13. Maintain a Safe Operating Distance from Other Forklift Operators

Each forklift operator should do their work at a safe distance from other operators. Operators traveling should maintain a distance of three truck lengths while following other forklifts. When lifting the forks, consider a “drop zone” to accommodate for potential accident scenarios. This can help reduce the number of collisions in your warehouse and aid in forklift traffic safety.

14. Park Each Forklift at the End of Shifts

Forklift operators must park their forklifts in designated locations at the end of their shifts. Not only can this rule keep forklifts organized and make them easier to inspect, it will also help clear the travel lanes in your warehouse for other affected personnel or emergency scenarios.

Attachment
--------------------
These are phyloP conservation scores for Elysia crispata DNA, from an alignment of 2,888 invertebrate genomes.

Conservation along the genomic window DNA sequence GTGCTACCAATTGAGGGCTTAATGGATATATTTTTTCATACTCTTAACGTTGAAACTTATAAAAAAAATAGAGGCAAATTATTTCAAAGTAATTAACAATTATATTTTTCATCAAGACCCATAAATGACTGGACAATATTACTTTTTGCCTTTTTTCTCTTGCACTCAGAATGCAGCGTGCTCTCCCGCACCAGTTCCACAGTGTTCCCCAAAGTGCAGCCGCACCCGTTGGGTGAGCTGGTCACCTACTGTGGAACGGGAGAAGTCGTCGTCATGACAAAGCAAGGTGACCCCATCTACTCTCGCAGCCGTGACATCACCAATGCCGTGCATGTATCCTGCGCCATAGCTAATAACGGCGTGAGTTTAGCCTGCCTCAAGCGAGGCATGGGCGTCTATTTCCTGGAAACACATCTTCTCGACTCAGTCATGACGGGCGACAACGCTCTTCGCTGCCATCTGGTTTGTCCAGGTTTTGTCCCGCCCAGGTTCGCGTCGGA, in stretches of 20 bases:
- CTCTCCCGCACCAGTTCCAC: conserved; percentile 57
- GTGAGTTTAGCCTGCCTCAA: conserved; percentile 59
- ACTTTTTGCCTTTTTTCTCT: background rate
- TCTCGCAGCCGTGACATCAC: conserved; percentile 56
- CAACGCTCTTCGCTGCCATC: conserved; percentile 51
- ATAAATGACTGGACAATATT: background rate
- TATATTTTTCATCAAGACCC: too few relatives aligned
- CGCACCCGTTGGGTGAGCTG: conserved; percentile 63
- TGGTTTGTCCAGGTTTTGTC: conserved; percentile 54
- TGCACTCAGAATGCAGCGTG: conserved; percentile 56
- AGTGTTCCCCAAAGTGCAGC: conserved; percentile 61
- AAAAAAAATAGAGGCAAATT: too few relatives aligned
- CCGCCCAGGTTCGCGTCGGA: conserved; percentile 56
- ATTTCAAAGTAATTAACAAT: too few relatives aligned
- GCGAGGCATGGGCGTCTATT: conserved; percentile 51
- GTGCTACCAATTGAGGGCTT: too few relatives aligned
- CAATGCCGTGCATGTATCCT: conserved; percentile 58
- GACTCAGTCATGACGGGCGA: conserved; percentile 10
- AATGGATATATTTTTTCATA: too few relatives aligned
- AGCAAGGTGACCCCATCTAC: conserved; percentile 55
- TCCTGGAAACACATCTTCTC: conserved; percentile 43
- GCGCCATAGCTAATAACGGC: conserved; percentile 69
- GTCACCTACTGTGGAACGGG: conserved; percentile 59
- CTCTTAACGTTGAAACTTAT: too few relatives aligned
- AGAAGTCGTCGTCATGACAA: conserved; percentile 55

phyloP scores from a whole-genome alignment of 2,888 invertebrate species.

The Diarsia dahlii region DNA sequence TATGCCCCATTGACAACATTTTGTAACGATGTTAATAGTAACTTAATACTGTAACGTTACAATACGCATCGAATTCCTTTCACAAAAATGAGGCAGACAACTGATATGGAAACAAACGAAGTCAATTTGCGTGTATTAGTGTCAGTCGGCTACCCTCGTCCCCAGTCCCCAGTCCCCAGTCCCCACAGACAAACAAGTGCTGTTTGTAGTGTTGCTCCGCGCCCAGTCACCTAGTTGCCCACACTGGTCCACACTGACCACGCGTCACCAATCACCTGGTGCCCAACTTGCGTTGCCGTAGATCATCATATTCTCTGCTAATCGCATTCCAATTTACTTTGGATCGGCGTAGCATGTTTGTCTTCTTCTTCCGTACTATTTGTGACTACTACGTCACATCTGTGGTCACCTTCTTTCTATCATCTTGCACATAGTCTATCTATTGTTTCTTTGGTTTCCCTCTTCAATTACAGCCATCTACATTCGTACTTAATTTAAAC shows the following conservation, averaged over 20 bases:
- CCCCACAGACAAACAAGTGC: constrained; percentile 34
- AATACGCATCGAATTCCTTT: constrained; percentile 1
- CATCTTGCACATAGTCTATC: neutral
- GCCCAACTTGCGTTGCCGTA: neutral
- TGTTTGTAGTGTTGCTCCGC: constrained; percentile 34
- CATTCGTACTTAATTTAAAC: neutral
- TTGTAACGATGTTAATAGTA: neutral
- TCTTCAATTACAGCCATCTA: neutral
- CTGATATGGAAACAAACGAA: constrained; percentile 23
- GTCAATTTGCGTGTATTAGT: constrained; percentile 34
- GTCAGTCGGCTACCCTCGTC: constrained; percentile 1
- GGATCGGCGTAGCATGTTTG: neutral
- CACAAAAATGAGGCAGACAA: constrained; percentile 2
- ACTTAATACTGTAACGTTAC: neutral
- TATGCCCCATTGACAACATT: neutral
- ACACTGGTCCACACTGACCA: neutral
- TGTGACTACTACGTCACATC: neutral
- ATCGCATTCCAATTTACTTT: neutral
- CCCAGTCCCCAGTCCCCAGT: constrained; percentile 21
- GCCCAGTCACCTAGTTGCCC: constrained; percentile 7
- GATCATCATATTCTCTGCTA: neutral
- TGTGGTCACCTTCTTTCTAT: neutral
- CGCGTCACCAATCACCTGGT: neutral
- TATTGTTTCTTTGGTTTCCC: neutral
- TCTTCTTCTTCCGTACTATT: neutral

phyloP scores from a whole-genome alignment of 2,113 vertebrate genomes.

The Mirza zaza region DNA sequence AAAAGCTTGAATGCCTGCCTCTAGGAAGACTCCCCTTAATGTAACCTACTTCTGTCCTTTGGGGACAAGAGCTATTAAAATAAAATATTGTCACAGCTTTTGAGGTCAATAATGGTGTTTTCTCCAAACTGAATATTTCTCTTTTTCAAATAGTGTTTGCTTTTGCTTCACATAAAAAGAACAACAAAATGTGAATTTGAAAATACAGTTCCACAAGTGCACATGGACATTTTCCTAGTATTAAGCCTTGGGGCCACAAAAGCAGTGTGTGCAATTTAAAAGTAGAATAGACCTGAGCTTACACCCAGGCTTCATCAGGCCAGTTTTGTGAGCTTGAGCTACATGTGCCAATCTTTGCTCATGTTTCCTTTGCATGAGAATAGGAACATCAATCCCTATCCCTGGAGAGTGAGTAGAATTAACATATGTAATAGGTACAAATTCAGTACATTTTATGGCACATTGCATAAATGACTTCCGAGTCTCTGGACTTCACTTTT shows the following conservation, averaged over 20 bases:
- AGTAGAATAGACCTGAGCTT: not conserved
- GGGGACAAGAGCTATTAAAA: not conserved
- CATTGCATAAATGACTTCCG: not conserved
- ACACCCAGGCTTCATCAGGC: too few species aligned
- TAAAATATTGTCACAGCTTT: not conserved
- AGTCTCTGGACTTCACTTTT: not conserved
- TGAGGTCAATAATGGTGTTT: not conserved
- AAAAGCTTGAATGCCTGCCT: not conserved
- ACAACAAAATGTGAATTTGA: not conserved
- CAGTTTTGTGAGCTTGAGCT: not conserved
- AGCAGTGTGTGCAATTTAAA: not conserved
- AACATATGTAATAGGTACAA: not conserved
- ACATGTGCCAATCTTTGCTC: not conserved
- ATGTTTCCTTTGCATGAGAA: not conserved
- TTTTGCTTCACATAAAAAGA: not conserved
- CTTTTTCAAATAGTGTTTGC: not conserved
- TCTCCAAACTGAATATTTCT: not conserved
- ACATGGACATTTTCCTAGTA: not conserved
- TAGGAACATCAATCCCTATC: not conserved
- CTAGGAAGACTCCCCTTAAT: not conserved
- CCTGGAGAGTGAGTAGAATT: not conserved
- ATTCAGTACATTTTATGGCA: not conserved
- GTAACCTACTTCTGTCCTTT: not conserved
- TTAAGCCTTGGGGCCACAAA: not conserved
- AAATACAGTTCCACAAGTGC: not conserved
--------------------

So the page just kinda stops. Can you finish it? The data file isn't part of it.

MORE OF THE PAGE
15. Use Safe Practices When Refueling or Recharging Forklifts

Safety should be the number one consideration when preparing a forklift’s power for another shift. If refueling, park the forklift in a well-ventilated space and wear proper PPE before exchanging a tank. If charging a forklift battery, be sure to use the proper PPE to check water levels, keep the battery compartments open to dissipate heat, and keep the forklift parked in a safe configuration.

Contact LiftOne for More Information

Warehouse safety starts with you and your employees, but it also depends on using the right material handling equipment. LiftOne is your source for the warehouse equipment and aftermarket solutions you need to get the job done safely and efficiently.

Contact us today for more information on how we can help you operate a safe and effective warehouse.




440 E. Westinghouse Blvd
Charlotte, NC 28273